The belief that Mexican women were unusually “fecund” fueled anxieties over the potential for “race suicide,” in which the middle- and upper-class white population would be overwhelmed by nonwhites. In Congressional hearings in 1926 over immigration restriction, Louisiana Congressman Riley Wilson argued that open immigration policies would be disastrous to the nation, because even if Mexicans returned to their home country, “they have children, and a child born in California is an American citizen.”
The defeat of Nazi Germany didn’t end the influence of eugenics on U.S. public-health practices. Nor did the civil-rights movement, which sought to end the country’s long history of racial discrimination. In 1975, 10 working-class Mexican immigrant women filed a class-action lawsuit against Los Angeles County General Hospital, seeking redress for having been sterilized without their consent. Doctors and nurses had coerced them, they argued, repeatedly pressuring them while they were in extreme pain or sedated. One woman had not signed any document consenting to the procedure. Some had been told—erroneously—that the operation was reversible. One plaintiff was told to have the operation “because her children were a burden on the government.”
Karen Benker, a medical student at the time, testified against the doctors involved. She described a hospital culture in which Mexican patients were viewed as irresponsible breeders. She testified that the lead defendant, Dr. Edward Quilligan, the head of OB/GYN at County General, maintained that “poor minority women in L.A. County were having too many babies, that it was a strain on society; and that it was good that they be sterilized.” Ultimately, the judge ruled that the women’s sterilization was the result of “cultural misunderstanding” rather than wrongdoing on the part of the doctors.
The notion that Mexicans overburden the government, particularly in health, education and welfare, continued to drive legislation in the 1990s. One of the most notorious examples, California’s Proposition 187, denied public-health services, social services and public education to undocumented immigrants. It also mandated that all public employees—including teachers and health-care providers—report anyone seeking public services whom they believed might be undocumented. The proposition passed by an overwhelming majority in 1994, though implementation was halted by the courts.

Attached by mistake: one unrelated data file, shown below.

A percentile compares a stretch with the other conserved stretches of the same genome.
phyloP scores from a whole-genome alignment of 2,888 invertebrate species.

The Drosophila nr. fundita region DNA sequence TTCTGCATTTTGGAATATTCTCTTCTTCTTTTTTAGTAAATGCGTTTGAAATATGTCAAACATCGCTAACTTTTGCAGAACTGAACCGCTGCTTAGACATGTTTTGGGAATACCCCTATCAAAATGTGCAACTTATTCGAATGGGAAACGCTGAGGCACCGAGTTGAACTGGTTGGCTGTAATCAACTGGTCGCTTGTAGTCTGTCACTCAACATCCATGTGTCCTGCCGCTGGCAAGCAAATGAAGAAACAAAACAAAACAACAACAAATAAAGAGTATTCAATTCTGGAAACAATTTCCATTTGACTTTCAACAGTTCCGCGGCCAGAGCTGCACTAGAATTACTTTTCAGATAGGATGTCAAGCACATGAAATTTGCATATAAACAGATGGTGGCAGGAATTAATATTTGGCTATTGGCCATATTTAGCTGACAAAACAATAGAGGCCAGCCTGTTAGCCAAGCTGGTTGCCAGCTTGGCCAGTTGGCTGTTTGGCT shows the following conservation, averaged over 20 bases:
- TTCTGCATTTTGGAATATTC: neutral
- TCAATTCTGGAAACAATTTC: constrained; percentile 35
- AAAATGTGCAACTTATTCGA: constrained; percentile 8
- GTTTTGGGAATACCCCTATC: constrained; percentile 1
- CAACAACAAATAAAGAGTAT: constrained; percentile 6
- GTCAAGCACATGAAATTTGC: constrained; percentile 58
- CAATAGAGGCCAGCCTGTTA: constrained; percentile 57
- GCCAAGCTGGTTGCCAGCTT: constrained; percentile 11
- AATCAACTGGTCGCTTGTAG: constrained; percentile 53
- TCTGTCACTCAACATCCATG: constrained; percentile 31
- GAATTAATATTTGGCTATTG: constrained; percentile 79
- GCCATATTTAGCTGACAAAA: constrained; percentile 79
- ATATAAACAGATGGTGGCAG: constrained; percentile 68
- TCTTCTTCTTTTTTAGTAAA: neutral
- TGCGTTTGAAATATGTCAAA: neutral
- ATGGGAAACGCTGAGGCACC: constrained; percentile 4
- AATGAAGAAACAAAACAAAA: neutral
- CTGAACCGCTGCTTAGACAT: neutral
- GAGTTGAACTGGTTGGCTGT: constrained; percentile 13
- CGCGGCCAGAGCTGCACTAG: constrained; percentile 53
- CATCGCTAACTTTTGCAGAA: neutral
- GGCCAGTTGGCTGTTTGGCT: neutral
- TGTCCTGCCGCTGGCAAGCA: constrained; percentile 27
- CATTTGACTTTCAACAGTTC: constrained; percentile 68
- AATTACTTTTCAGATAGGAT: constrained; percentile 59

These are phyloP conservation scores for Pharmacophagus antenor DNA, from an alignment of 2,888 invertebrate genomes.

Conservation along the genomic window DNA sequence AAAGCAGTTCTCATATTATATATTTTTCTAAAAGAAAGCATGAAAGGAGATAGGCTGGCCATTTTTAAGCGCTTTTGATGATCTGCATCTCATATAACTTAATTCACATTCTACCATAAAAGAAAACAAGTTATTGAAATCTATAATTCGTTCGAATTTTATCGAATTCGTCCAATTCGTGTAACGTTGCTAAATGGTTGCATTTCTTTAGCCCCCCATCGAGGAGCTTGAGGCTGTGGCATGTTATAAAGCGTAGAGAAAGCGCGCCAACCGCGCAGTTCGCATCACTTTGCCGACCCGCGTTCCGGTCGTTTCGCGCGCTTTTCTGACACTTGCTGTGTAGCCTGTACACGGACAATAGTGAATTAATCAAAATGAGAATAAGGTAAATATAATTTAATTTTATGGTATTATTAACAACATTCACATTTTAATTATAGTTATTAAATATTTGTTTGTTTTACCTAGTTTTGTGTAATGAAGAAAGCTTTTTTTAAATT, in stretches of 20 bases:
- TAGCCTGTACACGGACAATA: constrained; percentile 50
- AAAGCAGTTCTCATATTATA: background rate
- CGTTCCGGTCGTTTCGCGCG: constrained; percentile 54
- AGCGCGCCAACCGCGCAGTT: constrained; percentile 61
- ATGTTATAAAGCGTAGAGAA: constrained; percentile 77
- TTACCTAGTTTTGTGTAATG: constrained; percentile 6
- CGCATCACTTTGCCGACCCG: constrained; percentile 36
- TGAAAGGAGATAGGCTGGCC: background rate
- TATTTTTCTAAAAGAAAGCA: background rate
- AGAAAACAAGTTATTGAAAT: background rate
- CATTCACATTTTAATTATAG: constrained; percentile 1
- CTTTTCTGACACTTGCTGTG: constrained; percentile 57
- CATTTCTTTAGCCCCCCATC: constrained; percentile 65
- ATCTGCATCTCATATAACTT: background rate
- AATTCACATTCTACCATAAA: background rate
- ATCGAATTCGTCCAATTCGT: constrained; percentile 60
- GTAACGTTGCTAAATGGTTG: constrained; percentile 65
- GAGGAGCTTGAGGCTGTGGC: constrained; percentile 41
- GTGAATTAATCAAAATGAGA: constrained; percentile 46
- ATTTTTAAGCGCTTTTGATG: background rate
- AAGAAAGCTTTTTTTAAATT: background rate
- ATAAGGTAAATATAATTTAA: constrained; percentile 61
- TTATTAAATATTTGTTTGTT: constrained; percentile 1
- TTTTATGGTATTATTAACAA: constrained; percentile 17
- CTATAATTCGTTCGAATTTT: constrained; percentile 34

The wording of Proposition 187 encompassed all undocumented immigrants, but within California’s political and cultural climate, it was understood that Mexicans were the primary target. Even more, according to Sociologist Pierrette Hondagneu-Sotelo, the measure’s emphasis on restricting education and prenatal and maternity care targeted Mexican women and children—tacitly suggesting families represented a greater threat than sojourning Mexican men because they settled in the U.S. and consumed resources that rightfully belonged to “better” residents. There is a straight line between this reasoning and the forced-sterilization cases at County General Hospital twenty years earlier, and the 20,000 people sterilized by the state of California in the name of the “betterment of humanity.”
A belief in a racial and social hierarchy was at the core of sterilization projects in the 1920s and the 1970s and the passage of Proposition 187 in the 1990s. And it has emerged today in the debates over the DREAMers, the 800,000 youth brought to the United States by their parents without authorization. If these projects are historically linked, eugenics can’t be viewed as a relic of an unprogressive past.